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Housing Rights in India

Post by: Wendy Wrobel

My name is Wendy Wrobel, I am a second-year student at Regent University School of Law and this Spring I was given the opportunity to lead a research project for Justice Ventures International (JVI) pertaining to housing rights in India. This project is to assist JVI in their efforts to create a “Protecting Housing Rights” toolkit for non-profits.

The majority, if not all of policy exists because of morality and ethics and the violation of them in some way shape or form. In India, the amount of policy and cases pertaining to the existence of, or violation of, is vast and seemingly unending. Each city has its own set of policies, some similar, some completely different depending on the casts of people living within it. Some have slum protection policies, others protect venders. Some protect from eviction, but with vague circumstances where the government is allowed to or not allowed to do so. All these laws share something in common, they all pertain to violation on behalf of the government.

The attempts at protection exist, and certainly the courts often attempt to enforce these created rights the best they can. While doing this research, the question kept entering my mind: why are housing rights such a problem in India? There seems to be no small answer. In 2020, housing issues were more of a concern then ever, with poverty levels on the rise and people unable to make rent or mortgage payments more then ever before. In fact, due to a collapse in urban jobs during the pandemic, there was a mass exodus of workers back to their rural homes. For in the cities many live in slums, or other forms of temporary or precarious housing. Due to population, poverty, cost, and occasionally lack of infrastructure, adequate housing has never been consistently available to support the needs and demands of the workers as a population.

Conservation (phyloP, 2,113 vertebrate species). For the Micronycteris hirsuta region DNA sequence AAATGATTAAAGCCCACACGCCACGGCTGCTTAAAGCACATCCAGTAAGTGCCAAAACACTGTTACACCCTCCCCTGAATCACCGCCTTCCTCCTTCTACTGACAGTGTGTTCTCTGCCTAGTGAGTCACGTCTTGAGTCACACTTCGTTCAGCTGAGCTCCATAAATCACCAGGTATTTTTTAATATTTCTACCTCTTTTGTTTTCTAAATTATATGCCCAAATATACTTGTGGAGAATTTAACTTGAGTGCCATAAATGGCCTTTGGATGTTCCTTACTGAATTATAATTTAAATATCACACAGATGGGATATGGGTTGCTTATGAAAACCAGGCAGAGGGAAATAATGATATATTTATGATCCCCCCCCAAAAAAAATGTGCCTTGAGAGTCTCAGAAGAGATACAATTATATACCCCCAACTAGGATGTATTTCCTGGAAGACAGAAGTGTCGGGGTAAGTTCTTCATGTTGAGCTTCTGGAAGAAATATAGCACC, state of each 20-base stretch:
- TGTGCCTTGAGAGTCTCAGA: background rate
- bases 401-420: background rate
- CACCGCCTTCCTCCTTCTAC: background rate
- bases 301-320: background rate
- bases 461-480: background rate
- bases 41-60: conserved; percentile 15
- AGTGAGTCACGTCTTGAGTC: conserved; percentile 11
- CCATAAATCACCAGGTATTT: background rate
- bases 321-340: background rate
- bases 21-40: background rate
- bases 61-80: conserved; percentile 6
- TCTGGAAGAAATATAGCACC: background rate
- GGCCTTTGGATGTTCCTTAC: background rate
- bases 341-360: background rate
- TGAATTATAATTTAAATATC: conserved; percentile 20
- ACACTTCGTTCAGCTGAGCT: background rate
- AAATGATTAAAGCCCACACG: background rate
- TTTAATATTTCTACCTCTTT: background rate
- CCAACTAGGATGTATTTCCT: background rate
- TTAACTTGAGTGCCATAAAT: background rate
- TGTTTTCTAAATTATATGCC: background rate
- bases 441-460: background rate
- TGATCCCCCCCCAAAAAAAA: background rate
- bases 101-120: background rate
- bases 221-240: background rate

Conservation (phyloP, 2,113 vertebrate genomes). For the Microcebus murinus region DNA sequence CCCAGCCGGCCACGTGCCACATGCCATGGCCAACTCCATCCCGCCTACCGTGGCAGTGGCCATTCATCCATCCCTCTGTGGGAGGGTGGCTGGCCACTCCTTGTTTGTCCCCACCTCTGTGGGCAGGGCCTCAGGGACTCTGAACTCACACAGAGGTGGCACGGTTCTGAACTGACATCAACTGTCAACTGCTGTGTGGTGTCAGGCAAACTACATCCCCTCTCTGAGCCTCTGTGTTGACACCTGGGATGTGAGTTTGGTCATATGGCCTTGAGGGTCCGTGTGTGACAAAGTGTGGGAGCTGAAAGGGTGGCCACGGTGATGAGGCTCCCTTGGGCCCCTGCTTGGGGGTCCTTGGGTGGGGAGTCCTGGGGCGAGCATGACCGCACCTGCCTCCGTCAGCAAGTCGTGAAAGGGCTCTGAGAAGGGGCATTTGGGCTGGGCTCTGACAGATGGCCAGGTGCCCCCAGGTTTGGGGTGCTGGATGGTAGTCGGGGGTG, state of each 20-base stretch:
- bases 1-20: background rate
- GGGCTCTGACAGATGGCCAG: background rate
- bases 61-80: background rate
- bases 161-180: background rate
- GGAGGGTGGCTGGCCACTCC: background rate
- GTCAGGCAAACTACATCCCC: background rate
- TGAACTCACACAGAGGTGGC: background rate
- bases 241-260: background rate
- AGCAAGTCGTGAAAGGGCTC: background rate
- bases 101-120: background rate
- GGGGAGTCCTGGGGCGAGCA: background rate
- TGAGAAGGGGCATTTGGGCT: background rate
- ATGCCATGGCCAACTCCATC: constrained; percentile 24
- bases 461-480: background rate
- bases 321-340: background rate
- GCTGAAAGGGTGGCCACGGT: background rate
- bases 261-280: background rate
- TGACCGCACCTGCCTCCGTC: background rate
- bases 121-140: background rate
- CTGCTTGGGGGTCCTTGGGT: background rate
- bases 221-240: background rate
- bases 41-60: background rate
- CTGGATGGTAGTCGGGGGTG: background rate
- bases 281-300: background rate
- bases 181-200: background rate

The United States has always treated housing issues as civil rights issue. Whereas in India it is usually brought up in times of demolition or eviction, making it a state against citizens issue, rather than a consistently violated right by numerous actors that affect housing. The majority of Indian regulations have to do with demolition and eviction pertaining to the government, not landlords, banks, etc. Left unattended, this has led to steep rent prices and mass evictions.

The current lack of protective policy often leads to enforcement of separation of the population through their respective religions and castes. Afraid to be taken advantage of, they hide in the known and in numbers.

It is my hope that through the efforts of organizations like JVI, and other local organizations, that policy will continue to develop to protect the housing rights of Indian citizens.

This post was written by a Center for Global Justice Student Staff member. The views expressed in this post do not necessarily reflect those of Regent University, Regent Law School, or the Center for Global Justice.